How can we assure our children that they’re safe while still explaining the realities of what went down that day?
You have to find out what it is your children really want to know, identify what scares them, and address it. It’s easy to provide too much information, when all your daughter wants to know is that you are safe and that she is safe. It is important to validate their worries, while providing reassurance that you, along with the government and other agencies, are doing all that is possible to keep her and other people safe.

How can you answer the question, “But why are people bad?”

This is a common question from children more often asked in the context of the playground bully. Given its simplicity, it deserves a simple answer that there are all kinds of people in the world who have grown up in all different kinds of places and that some are good and some are bad. Getting into any more detail raises more difficult questions which you may not be prepared to answer and your child may not be able to understand.

How much is too much information?
This goes back to knowing your audience and gaging the extent of information your child can handle. The stories of personal loss and a description of how people perished is most likely too much information.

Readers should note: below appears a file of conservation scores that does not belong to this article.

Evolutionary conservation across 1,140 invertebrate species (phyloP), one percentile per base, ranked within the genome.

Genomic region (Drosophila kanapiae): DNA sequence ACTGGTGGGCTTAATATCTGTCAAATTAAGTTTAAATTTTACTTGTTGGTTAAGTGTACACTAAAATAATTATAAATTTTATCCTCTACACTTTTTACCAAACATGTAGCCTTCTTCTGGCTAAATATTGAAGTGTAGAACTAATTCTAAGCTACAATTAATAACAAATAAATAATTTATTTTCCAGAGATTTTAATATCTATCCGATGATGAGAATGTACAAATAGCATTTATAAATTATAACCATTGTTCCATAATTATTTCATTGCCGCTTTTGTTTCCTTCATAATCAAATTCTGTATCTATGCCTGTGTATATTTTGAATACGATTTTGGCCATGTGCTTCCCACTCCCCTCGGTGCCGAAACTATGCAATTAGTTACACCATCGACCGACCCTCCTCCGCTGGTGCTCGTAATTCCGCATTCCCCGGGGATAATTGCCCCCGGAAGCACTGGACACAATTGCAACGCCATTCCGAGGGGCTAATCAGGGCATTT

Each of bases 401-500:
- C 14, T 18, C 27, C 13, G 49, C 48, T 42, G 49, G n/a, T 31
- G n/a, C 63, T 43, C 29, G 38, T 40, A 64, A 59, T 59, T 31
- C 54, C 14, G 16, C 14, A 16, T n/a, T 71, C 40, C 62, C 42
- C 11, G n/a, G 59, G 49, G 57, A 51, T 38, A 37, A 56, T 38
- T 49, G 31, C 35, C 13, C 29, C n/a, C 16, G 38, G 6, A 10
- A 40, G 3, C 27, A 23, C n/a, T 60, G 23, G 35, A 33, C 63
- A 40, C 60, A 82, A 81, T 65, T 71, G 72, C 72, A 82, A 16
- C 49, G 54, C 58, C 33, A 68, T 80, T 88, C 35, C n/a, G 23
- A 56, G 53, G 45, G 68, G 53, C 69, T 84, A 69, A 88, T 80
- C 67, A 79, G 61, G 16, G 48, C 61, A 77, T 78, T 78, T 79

How about if you have an anxious child to begin with. Should you handle the discussion differently?
When communicating with children who are already anxious, you have to strike a very delicate balance between answering their questions and communicating facts and calming their fears. The anxiety generally manifests itself in the child asking, “Will this happen to me?” As parents and caregivers, it is our responsibility to provide information that addresses these concerns and convey how we are prepared for this not to happen to the children in our lives.

What’s the best way to answer other common questions such as, “How many people died?” and “Did you know anyone who died that day?” And, of course, the big one: “Could it happen again?”
These questions are factual ones that indicate that a child already has a grasp on what happened on September 11. Being open and honest about things, while being attuned to emotions, is important. The facts can be gathered everywhere, so your child can find out without your mediation. If you are not 100% sure of exact numbers, and you don’t feel comfortable giving one, you can tell your child that many, many people died. That may be insufficient, however.  Use the opportunity to do some investigating with your child, if you think he or she is ready for that, and see what you can find out together.

There are actually benefits in personalizing the story for your child in answering if you knew anyone who died that day. Children are inherently curious and knowing their caregiver’s story can help them with their emotional understanding. As far as whether or not it could happen again, it’s important to focus on the fact that while it could happen again, there are many people dedicated to ensuring our safety and security to protect us from attacks like these happening again.